Local photographer Benjamin Fredrickson talks fashion
Self portrait by Benjamin Fredrickson wearing Pleasure Principle & Boy of London, Jeremy Scott, Dr. Martins and Grey Ant glasses
Minneapolis style maven Benjamin Fredrickson is one of the city's most provocative photographers. Fredrickson's avant-garde look and serious love of fashion also make him inspirational. Recently, the photographer's work has been getting quite a bit of local, national, and global attention. We especially love his new female portrait series.
Jane Belfry: Describe your style.
Benjamin Fredrickson: My style is constantly changing. What I enjoy doing is extracting bits and pieces from different looks and mashing them together to create an entirely new one. Right now I'm into these corny, played-out Clark Kent glasses, wavy George Michael hair combined with Captain Morgan's moustache and goatee, super short cut-offs, and a slinky black tank from Anzevino & Florence. It's a fun end of summer look!
JB: And for fall?
BF: I'm really excited to start putting together my fall wardrobe. I found this black wool felt hat that I'll pair with an oversized fringed linen shirt from the British label Horace. Sort of a Spaghetti Western-goth-Stevie Nicks look. I definitely want to get a pair of black leather wedge boots inspired by the latest menswear collection from Rick Owens.
Benjamin Fredrickson in a wrestling singlet and Jeremy Scott leggings
JB: Where do you like to shop locally/globally?
BF: Thank goodness for online shopping! I know personally as a guy that it's hard to find anything locally in stores that is wearable and fashion forward at the same time. There aren't any menswear retailers in town that take chances with avant-garde or even fun fashion. That said, I love the local online store Shop Fatale. I just ordered a pair of Jeremy Scott leggings from them, and a Bernhard Willhelm piece as well. So there is hope locally. Globally, I shop at Seven New York, Oak NYC, Blackbird Seattle, and ASOS, an online retailer based in the U.K.
JB: How long have you been working as a photographer?
BF: I've been working for many years off and on, but not until recently did I realize that it is something that I am truly passionate about. It's a great way for me to express myself on my own terms. It's funny to me how uninhibited I can be when a camera is in my hands. Also, my work has been getting published nationally and internationally lately. I'm having the first major showing of my recent Polaroid diary project in Brooklyn, NY. So excited!
JB: What other photographers do you admire most?
BF: I really admire the NY based photographer Paul Mpagi Sepuya. The images he creates of his male subjects are quietly beautiful. They are simple, but the body language is so strong. I also admire the work of artist Michael Gaughan. He has such a passion for what he does, whether it's through his many music projects or his visual art projects. And often times the two intersect which makes it so successful in my opinion. I've always been in awe of his creative energy!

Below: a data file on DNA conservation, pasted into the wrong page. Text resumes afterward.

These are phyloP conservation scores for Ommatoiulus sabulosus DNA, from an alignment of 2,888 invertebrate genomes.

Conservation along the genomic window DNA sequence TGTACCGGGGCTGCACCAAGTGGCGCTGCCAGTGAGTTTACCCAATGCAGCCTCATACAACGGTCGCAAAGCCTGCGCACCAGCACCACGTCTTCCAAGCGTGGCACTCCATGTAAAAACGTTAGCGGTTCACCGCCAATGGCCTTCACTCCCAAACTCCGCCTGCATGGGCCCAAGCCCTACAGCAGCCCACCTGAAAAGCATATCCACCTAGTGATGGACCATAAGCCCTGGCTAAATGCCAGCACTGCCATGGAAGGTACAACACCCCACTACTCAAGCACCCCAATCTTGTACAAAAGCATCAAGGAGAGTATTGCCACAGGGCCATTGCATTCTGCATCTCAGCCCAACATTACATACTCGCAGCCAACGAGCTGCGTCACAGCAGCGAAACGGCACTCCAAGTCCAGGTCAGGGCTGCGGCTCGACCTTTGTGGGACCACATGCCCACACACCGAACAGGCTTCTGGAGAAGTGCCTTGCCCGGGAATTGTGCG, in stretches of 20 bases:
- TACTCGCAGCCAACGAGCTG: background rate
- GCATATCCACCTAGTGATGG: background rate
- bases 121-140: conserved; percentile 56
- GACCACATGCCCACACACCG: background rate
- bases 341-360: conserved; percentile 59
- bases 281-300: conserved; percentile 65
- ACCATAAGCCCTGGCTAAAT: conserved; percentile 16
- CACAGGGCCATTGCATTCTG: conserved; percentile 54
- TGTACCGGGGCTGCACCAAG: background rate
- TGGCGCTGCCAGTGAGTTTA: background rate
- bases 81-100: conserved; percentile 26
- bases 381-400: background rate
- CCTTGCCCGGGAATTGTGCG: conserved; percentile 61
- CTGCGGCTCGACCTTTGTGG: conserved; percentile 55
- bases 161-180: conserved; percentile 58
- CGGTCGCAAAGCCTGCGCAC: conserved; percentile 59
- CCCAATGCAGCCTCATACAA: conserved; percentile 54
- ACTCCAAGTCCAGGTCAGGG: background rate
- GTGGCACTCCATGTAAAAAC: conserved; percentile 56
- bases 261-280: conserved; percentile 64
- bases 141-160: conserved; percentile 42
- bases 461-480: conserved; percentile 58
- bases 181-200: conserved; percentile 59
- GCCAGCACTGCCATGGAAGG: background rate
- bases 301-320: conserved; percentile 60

JB: Who and what inspires you?
BF: I get a lot of inspiration from movies. I think it would be fun to live in a Fellini movie like Satyricon or Jodorowsky's Santa Sangre. I love movie stars too, Joe Dallesandro and Udo Kier inspire me. I'm totally inspired by seeing those tabloid magazines featuring movie stars without make up on. It's divine! Everyone is flawed, even movie stars. It's all about acting and being somebody that you really aren't. It's all fantasy. Also, people who create their own path and stick to it inspire me. Not everyone might get it or understand, but as long as the person knows what they are doing, and is happy doing it, that's all that matters.
JB: How do you feel about the Minneapolis fashion scene? Do you feel that it has changed or grown over the past couple of years?
BF: Five years ago there wasn't much of a local fashion scene at all. People were having "fashion shows" every weekend at local bars and such. There were lots of people that liked to sew vintage inspired clothing from patterns or clothing reconstructed from thrift store finds, and they considered themselves fashion designers. What I've seen in the last year or so is a definite progression in the local fashion scene, and a lot more support for it. Now, we have more designers that make their own original patterns and think about quality and construction. It's definitely an exciting time.
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